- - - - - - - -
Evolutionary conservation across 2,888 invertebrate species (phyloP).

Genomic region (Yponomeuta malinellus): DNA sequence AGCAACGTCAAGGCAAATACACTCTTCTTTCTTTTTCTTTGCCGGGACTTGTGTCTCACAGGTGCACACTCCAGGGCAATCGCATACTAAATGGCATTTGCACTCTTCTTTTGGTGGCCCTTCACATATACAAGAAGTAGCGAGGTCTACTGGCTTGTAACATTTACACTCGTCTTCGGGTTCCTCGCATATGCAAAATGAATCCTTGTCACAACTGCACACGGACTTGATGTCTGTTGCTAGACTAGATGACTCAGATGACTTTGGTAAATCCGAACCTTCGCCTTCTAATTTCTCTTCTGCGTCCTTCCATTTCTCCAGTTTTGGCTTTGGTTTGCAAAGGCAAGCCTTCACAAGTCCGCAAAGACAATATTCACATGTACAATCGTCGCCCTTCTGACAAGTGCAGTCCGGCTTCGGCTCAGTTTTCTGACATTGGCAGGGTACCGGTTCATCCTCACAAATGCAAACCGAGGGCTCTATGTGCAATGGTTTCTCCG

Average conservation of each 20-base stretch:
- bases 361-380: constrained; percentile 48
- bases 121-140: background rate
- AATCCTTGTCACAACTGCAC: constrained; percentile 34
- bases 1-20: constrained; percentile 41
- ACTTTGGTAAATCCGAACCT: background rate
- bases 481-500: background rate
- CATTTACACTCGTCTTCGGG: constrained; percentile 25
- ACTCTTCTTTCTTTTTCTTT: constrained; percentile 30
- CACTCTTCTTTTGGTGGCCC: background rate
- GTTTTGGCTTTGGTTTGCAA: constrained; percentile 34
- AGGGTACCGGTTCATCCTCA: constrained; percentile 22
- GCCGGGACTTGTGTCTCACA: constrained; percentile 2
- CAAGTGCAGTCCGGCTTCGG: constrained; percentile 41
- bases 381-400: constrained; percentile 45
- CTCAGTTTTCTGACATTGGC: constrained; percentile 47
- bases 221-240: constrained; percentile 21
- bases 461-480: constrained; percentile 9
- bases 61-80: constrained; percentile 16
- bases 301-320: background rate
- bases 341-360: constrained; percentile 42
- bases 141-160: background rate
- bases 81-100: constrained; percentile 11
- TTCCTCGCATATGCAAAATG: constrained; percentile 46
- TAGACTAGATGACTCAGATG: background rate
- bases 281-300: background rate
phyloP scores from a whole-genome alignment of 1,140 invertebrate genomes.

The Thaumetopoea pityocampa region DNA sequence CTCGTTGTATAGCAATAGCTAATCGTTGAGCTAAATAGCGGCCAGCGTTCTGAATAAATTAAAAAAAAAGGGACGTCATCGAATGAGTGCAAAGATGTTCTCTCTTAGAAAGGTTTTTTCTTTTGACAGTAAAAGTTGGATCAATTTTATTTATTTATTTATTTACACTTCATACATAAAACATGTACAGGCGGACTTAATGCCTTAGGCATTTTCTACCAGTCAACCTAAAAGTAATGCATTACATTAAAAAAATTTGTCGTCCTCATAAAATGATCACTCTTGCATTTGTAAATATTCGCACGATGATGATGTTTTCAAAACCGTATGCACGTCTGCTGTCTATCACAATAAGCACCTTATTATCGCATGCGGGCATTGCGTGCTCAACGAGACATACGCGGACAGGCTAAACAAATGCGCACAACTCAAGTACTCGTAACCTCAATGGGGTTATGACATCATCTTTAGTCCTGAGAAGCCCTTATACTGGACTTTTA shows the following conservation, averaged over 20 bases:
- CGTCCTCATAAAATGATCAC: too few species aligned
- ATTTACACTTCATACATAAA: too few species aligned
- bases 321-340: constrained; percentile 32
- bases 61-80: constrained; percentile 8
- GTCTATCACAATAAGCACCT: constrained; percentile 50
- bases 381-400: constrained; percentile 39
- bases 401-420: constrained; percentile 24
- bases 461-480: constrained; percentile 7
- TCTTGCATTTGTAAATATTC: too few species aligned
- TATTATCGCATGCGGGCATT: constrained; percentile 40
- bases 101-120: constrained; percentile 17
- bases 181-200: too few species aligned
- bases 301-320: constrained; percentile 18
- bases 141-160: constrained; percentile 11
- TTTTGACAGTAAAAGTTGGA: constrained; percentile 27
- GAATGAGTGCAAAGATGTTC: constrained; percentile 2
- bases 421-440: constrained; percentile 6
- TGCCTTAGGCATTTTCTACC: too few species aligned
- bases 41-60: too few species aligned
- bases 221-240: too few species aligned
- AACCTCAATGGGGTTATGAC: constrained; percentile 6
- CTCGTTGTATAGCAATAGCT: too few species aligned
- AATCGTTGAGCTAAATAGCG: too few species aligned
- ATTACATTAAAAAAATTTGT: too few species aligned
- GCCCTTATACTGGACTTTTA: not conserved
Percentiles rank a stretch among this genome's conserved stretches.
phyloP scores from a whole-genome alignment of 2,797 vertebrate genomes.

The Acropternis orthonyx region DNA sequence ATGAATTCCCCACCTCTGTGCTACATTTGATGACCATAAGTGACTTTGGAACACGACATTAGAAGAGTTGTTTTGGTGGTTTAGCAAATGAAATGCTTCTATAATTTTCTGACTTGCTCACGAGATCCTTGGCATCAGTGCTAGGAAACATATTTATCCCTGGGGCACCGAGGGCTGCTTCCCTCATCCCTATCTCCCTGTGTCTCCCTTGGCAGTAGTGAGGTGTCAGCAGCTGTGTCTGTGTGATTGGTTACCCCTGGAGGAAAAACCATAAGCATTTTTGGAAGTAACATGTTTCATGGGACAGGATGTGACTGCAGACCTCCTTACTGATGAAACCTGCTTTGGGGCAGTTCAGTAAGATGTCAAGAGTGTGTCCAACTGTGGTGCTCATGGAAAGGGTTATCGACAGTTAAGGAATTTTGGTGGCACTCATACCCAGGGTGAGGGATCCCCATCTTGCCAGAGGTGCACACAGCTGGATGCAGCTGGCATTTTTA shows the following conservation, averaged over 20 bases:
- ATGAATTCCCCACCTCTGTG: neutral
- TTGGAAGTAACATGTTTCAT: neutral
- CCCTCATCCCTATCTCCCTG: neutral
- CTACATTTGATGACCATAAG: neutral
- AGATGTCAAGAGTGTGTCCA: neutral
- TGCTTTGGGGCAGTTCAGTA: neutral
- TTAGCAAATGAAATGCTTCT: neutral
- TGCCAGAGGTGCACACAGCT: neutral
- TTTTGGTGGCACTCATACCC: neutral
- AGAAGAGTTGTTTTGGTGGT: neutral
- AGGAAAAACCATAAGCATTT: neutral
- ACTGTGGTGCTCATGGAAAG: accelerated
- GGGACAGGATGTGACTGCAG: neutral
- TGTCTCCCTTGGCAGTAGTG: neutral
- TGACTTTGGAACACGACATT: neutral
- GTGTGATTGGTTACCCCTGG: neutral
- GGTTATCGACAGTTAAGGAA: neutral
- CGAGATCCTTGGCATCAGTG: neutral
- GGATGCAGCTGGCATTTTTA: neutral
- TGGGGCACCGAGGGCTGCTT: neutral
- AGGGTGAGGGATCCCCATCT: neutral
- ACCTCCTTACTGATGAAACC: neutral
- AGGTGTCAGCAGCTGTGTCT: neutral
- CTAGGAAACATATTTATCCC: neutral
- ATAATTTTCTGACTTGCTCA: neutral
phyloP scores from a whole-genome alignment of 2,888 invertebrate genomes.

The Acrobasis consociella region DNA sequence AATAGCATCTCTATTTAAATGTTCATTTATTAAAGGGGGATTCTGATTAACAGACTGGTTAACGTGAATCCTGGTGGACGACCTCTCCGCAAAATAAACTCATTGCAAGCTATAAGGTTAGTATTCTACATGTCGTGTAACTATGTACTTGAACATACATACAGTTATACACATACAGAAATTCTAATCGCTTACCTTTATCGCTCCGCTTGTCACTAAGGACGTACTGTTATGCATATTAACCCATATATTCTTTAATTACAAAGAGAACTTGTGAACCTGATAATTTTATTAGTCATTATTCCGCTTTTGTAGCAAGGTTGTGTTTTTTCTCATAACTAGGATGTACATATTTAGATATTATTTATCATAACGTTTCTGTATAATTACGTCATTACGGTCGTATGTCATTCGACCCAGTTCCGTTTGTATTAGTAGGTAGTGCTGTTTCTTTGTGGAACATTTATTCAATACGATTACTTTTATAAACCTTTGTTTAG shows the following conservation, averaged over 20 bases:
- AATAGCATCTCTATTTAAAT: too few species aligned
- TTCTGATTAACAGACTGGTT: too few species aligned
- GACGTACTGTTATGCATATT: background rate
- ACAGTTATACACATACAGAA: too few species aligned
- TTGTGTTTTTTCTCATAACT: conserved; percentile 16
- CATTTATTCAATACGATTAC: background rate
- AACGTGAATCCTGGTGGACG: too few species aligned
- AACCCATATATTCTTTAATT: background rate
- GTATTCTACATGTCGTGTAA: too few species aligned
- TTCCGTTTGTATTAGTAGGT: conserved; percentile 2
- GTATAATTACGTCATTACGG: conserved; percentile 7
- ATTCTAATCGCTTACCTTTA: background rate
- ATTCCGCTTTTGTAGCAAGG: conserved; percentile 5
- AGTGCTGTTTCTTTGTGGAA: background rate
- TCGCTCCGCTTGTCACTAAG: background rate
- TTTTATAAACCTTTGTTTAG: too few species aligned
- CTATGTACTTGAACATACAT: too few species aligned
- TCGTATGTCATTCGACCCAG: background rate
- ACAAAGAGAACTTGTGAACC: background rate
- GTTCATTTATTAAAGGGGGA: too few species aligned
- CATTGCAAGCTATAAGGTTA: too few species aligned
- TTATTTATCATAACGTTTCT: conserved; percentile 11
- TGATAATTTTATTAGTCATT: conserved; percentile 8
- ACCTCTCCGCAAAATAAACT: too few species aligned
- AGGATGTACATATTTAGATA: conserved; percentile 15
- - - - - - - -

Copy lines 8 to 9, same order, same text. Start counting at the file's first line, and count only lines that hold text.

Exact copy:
- ACTTTGGTAAATCCGAACCT: background rate
- bases 481-500: background rate